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9 thoughts on ““CAPSLOCK IS CRUISE CONTROL FOR COOL!!1ONE1!”: Performed Badness on the Internet”

  1. One, I think fun, source you could check out that’s about “Internet Linguistics” is this: http://the-toast.net/2013/11/20/yes-you-can-even/2/ It talks about this language more as a dialect that encourages flexibility in the written word – the “badness” becoming the most accurate and expressive way of writing. (And it’s funny.)

    I have to get back to grading papers at the moment, but will likely be back after tomorrow night to reply with actual thoughts.

  2. Michael,

    I love this project. I’m immediately reminded of the interest of both critical theorists and ESL teachers in “rotten” or “broken” English. You might run some searches with both terms.

    In terms of writing strategy, I think you might want to focus your work on the style of a particular meme—cats, doge, maybe even the use of all-caps. However much you narrow the focus, I think you’ll have plenty of examples of the deliberate use of “bad” English.

    As for format, figure our your materials and your question—we’ll get to that later.

    Full speed ahead!

    Joe

    1. Oddly enough, I hadn’t thought much about the ESL “rotten” English thing, even though a lot of my pre-UD training was for teaching English as a language–it’s just now occurring to me how related these things might be, given critical theorists’ love of finding innovative problem-solving techniques buried within in ESL students’ apparent “badness.”

      My own ongoing professional soapbox runs that critical approach to texts in general (“all texts are literary [valuable] texts, there are no bad texts, only misread/mis-genred ones”), and I find the versatile manifestations of ALL CAPS to be one of the oldest and most interesting of the “badnesses” that play with what it means to be bad/deliberately bad.

  3. Michael,

    I’m really excited to see what you come up with. As Joe pointed out, I think there is a lot of interesting work you can do with scholarship on ESL writing. I’m not sure whether or not you’re familiar with comp research, but comppile.org is a good place to start.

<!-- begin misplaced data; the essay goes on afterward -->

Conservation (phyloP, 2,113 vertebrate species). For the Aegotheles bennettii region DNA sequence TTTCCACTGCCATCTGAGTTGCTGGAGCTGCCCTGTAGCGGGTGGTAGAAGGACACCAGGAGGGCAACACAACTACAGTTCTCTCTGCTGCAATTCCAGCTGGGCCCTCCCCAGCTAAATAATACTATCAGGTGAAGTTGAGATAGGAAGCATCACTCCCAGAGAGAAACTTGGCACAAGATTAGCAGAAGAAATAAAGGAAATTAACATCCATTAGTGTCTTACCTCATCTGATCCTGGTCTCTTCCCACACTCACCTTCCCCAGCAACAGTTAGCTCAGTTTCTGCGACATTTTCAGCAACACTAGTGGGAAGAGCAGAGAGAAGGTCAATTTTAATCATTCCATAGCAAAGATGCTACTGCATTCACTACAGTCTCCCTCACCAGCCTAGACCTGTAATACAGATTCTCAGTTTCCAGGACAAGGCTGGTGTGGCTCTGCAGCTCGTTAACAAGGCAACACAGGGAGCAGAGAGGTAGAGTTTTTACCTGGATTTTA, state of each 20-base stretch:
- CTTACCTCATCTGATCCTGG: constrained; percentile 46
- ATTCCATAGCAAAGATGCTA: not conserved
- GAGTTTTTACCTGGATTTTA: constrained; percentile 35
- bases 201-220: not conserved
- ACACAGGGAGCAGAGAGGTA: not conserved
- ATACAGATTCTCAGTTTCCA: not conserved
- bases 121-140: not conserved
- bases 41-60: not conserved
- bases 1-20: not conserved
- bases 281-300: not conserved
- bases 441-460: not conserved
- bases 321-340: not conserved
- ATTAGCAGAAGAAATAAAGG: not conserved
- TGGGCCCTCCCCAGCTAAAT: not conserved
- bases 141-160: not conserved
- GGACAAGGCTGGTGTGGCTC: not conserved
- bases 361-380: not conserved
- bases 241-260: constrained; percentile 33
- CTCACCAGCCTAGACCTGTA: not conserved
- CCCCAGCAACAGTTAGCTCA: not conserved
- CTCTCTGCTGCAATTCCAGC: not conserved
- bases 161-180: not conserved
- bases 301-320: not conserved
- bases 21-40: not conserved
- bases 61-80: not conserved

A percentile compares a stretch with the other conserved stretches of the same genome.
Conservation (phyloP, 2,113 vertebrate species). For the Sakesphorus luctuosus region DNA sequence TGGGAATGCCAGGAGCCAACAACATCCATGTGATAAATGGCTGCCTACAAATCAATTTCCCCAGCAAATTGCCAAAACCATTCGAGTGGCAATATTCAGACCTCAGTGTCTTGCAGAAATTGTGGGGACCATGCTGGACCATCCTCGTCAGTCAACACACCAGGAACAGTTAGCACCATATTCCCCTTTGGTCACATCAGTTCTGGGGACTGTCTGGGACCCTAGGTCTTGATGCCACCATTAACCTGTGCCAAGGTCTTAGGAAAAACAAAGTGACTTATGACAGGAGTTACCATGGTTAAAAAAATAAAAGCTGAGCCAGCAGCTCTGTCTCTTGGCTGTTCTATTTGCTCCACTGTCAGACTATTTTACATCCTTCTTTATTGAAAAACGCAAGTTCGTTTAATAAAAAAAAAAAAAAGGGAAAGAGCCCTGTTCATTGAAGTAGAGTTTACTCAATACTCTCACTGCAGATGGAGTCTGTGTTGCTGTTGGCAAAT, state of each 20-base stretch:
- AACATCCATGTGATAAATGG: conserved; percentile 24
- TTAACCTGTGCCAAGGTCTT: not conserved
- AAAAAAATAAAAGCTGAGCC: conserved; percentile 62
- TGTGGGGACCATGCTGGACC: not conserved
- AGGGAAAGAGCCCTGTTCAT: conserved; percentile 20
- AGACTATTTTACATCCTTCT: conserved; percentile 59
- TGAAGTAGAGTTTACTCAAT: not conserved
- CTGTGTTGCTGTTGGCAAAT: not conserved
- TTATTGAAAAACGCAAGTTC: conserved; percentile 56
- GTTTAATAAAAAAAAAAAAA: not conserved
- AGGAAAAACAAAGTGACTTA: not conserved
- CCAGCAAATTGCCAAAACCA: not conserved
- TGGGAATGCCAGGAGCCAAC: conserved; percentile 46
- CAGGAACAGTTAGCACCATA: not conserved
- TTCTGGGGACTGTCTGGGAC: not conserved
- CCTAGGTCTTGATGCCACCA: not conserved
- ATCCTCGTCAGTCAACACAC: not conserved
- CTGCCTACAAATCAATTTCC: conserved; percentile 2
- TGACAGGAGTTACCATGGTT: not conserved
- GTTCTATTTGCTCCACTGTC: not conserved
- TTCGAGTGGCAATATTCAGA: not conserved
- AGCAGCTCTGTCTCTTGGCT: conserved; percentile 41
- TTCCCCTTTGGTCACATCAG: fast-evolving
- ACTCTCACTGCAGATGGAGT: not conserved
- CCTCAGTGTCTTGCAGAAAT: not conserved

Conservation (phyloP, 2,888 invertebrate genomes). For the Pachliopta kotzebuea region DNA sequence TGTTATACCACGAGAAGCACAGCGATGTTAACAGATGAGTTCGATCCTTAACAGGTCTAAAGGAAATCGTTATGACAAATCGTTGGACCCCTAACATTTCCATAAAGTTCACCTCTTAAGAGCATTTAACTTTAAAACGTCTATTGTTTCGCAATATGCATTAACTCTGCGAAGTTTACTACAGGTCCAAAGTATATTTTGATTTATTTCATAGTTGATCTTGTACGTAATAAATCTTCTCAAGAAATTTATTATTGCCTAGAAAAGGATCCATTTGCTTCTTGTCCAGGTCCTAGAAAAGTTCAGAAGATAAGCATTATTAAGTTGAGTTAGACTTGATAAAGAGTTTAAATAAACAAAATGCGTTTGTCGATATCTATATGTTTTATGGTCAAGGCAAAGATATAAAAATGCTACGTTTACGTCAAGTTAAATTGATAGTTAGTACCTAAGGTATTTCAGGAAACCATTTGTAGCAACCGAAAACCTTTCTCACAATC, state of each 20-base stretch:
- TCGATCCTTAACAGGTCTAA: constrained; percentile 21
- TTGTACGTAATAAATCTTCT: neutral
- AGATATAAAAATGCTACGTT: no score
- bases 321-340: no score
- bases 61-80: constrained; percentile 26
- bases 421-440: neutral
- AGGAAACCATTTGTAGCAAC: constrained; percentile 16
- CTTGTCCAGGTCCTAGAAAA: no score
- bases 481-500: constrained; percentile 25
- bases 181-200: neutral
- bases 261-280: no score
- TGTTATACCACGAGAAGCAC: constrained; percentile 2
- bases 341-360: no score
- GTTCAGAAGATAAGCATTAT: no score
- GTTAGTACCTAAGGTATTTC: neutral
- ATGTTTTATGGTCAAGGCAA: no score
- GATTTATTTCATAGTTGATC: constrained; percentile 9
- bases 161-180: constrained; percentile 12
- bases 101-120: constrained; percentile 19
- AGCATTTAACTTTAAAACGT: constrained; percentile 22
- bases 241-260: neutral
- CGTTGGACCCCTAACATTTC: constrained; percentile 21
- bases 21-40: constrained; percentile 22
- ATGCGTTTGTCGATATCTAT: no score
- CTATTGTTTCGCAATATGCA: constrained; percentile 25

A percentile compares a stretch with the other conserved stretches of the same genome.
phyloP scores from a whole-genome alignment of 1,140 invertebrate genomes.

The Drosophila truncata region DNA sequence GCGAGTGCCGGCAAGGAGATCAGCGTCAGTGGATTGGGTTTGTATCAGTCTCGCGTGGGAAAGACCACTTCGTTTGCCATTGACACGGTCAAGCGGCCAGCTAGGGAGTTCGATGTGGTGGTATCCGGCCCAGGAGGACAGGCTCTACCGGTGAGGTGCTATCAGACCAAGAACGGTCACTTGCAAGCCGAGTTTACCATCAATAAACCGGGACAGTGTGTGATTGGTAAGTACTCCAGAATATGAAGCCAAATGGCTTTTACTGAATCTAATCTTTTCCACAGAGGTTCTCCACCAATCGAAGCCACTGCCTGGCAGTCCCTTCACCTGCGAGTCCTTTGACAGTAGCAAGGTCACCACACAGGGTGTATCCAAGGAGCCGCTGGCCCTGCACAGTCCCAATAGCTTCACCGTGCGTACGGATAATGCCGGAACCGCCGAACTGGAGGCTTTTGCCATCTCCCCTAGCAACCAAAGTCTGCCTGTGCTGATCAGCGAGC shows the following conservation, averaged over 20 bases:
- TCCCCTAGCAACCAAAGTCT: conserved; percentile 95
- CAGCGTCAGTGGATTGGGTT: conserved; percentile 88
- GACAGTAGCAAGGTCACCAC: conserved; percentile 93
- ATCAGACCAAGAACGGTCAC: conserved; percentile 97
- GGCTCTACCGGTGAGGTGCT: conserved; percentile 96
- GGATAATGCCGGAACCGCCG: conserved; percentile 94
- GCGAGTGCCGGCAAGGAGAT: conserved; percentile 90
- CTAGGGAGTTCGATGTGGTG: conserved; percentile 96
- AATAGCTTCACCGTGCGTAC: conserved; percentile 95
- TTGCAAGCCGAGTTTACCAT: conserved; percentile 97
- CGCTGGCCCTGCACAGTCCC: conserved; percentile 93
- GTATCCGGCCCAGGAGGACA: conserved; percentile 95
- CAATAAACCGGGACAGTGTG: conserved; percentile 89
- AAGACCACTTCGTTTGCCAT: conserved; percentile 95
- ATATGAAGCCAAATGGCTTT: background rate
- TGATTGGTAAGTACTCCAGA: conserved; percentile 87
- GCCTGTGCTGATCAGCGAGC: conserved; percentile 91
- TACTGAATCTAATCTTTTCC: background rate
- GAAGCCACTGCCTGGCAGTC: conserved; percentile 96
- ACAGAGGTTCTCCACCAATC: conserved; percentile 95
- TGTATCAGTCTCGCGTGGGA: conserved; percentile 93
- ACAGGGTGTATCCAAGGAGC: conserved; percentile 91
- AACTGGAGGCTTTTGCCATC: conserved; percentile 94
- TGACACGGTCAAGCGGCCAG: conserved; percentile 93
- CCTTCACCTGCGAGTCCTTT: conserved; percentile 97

I do think you’ll have to worry about scale, but only because there is SO much badness on the internet. And although I don’t have a clarifying term for your use of “badness,” I do think figuring that out will help you get at the material that is most pertinent to your argument.

  4. Michael,

    Just floating some associations out here, but when I think of internet “bad discourse,” I am reminded of the “baby voices” that people occasionally use in human interaction. For me, the kind of “bad discourse” you’re discussing is tied into ideas of “new-ness” or maybe even “newb-ness” (lol), which is also tied into ideas of childishness or a kind of nostalgic playfulness.

    I have absolutely no evidence to back any of that up with but those are the kind of associations I have. Then again, the “bad discourse” of the internet IS a part of my childhood so maybe I’m reading my own history with it into the language.

  5. Michael–

    Considering many of our previous conversations, I am not at all surprised that you are taking this route–and I think it will be excellent. Like Caitlin, I’m sending you to The Toast with an additional article about “Doge” specifically: http://the-toast.net/2014/02/06/linguist-explains-grammar-doge-wow/. I still find this meme rather perplexing, mainly because, as the article points out, it has its own internalized grammar that does not really point to any external referent except its own “badness” and a few summary words.

    As of now, my main question for you is this: it seems like you are interested in memes particularly (though you do of course mention other iterations of “badness” on the internet), so is it too much of a stretch to start distinguishing “genres” (I know, fraught term, I’m sorry) of “badness”? In other words, is the deliberate “badness” of a Doge or LOLCat meme a different type than something like the deliberately bad blogs you mentioned? And, how, if at all, do these instances of performed badness relate to what can only be assumed to be genuinely bad online writing (like the infamous Harry Potter fanfic “My Immortal”–http://myimmortalrehost2.webs.com/ for the uninitiated)?

  6. “My Immortal”…one of these days I need to fit that into the “there are no bad texts” paradigm I carry around. Somehow.